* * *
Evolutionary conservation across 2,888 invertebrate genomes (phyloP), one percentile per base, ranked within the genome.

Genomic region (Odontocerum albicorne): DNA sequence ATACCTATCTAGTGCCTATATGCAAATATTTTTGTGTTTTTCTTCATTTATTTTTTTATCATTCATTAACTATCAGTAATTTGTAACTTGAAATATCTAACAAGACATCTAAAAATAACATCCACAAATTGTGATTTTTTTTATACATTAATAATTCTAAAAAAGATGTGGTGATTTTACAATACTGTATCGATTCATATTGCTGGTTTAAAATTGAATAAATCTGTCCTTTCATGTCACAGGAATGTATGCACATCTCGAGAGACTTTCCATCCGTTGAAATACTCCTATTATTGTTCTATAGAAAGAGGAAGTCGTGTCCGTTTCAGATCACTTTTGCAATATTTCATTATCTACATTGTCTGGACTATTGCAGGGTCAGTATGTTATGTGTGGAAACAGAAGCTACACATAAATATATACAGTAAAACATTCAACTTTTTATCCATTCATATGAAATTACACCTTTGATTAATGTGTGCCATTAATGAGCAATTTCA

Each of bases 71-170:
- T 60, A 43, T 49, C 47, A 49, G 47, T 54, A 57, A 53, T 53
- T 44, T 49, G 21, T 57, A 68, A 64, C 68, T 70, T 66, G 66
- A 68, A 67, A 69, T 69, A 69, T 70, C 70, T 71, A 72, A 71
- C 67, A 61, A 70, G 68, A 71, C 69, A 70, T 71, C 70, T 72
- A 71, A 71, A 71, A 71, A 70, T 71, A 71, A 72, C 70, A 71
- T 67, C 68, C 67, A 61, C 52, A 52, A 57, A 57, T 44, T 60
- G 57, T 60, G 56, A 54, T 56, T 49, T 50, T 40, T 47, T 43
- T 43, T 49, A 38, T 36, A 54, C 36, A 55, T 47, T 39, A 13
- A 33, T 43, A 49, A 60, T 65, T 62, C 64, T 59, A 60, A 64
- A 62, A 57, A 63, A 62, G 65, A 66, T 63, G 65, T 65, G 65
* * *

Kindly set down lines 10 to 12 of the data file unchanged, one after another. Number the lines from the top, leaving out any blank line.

- G 57, T 60, G 56, A 54, T 56, T 49, T 50, T 40, T 47, T 43
- T 43, T 49, A 38, T 36, A 54, C 36, A 55, T 47, T 39, A 13
- A 33, T 43, A 49, A 60, T 65, T 62, C 64, T 59, A 60, A 64